Shall I part my hair behind? Do I dare to eat a peach?
I shall wear white flannel trousers, and walk upon the beach.
I have heard the mermaids singing, each to each.
I do not think that they will sing to me.
—T.S. Eliot, The Love Song of J. Alfred Prufrock
Sometime over the last week there has been a rustling of dark wings inside your chest, a presentiment, and you suddenly realize why: it will soon be your book's first birthday.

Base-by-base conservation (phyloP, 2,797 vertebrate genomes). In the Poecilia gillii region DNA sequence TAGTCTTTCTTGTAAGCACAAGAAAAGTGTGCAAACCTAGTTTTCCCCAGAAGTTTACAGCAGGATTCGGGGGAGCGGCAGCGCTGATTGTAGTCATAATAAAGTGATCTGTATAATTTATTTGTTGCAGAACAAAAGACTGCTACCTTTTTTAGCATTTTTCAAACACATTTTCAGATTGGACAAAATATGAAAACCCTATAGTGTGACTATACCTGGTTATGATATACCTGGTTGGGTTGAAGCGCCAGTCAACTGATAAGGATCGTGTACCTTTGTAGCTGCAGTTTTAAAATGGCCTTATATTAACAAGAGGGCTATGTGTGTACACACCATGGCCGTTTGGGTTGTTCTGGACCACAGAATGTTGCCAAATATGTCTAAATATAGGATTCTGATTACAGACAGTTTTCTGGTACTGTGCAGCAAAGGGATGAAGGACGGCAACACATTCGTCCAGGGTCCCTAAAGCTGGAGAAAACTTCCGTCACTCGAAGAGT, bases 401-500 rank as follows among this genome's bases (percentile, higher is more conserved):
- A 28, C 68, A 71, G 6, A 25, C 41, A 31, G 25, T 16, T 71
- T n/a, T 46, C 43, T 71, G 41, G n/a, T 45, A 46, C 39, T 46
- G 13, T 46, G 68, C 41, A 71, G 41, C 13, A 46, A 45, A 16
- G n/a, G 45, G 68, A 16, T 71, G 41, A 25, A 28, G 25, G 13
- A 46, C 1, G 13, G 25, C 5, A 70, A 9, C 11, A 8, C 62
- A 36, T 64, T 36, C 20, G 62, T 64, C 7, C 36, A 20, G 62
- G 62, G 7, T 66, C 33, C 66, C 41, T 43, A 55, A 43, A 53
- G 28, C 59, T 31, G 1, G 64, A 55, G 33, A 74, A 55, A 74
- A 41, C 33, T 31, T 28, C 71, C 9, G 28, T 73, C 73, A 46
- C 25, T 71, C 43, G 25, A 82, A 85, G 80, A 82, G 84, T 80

You published a novel last summer. It's your first. It's almost been one year since that launch party with the beaming faces and stacks of wondrous hardbacks that had your name on it, and the cake decorated with the cover of your book. To commemorate the anniversary of that miraculous day you think you should write down some words to send out into the world. Something about the journey, the gratitude; some shiny Facebook post to accompany a photo of you with a proud but modest look on your face, holding the book aloft, perhaps a 1-shaped candle and a party hat.The only thing is, you don't know if you should be celebrating, or mourning. It is not your book you are mourning, you will be forever grateful for the providence that led to its existence. It is your expectations that have taken on a mortal wound. You wanted a bestseller; your debut book has sold modestly. "I've seen worse," says your agent, but somehow that doesn't fill you with relief. "I've seen worse" was your experience in elementary school gym class, where you would finally get picked for a kickball team, ahead only of Joey Prentice, who had the posture and stance of an abandoned cat, and Rick Blom, who was a flat-out spazz. It's never good to conflate your book sales with fifth-grade P.E. Your novel dove into the literary world cleanly and without much of a splash— if it were an Olympic diver, it would have medalled. It was something you've known for a while. That initial surge of sales and internet chatter in the first weeks after the book launched was exciting and hopeful, a bright warm coral reef of interviews and book signings and readings and Amazon rankings and then suddenly you were at the ocean drop off and it got really quiet really quickly. Your first tug of worry was when your local paper elected not to review the book. And then there were no reviews forthcoming from any major outlet. Too many books, not enough print space. How were people going to find yours? You popped open your laptop late at night, over the protests of your husband, shuttling anxiously between your Goodreads and Amazon author pages, hoping for a sign of a surge, some critical mass of chatter that might yet launch your baby into orbit, but... no. All was quiet on the Western Front. And out of that formidable silence you fashioned one smooth stone, and then another, that slipped, unnoticed, into your pocket. Of course, you still love your book, still think it's a thing of beauty, not just the writing but its very creation: all those people who believed in the project— those who edited it and illustrated it and designed the cover and laid it out and marketed it and marked the galleys up with squiggles meaning they too had read deeply and had invested in it. Invested, that's a word to avoid, because you think of the people who had backed you and wished you could have done better for them. They were your team and you didn't want to let them down (Why all the athletic metaphors? Why is writing a book like playing a sport? Didn't you start writing precisely because you were no good at sports?). And that sense of responsibility is another stone in your pocket, reorientating your center of gravity a little closer to earth. Yes, you know all the reasons. There are a lot of books out there! A LOT! It's extremely difficult for any debut author to get heard! And you've self-soothed with all the mollifications: Sales-don't-equal-quality; it's-amazing-just-to-get-published; your-novel-is-tricky-to-categorize; it's-the-doing-not-the-selling; people-who-read-it-seem-to-like-it; pull-on-your-big-boy-pants-this-is-the-business; Van-Gogh-died-poor. Armed with these justifications you've carried on through the year, keeping your attitude optimistic, doggedly working on another novel, retaining all the exclamation points on your Facebook author posts. But this bucking up has created another stone, the largest one, heavy but hidden even from you. It's the thought you haven't allowed yourself to admit, not in your thoughts and certainly not aloud: I really wanted the book to sell. I did. I wanted it to find its readers out there in the world. And it hasn't. It's almost a relief, to say this, to write it down. It doesn't mean you want sympathy, or that you don't think the book was worthy, or that it would never catch on. It only means that it will have the life that it has, and you can move on. And now this milestone approaches. Millstone? You turn out your pockets and discover all these heavy things you've been carrying around. Huh. There they are. And you realize that maybe it's the weight of them that you've been feeling this past year. Maybe they're like kidney stones and it's taken you this entire time to pass them. Are there more? Probably. However, you've recently begun working on a writing project that has nothing to do with career or status, but is purely for love of the Art, something you haven't done in a long time. It makes you feel lighter. It reminds you why you should be writing, why you wrote your novel in the first place. Because you love it. Examine the stones you've taken out. Feel their weight in your hands. What should you do with them? Toss them over your shoulder? Slip a couple back in your pocket? Display them on your bookshelf, next to the beautiful beautiful copies of your book? Or maybe you walk upon the beach with them. Skip them out into the water. See how far they'll go.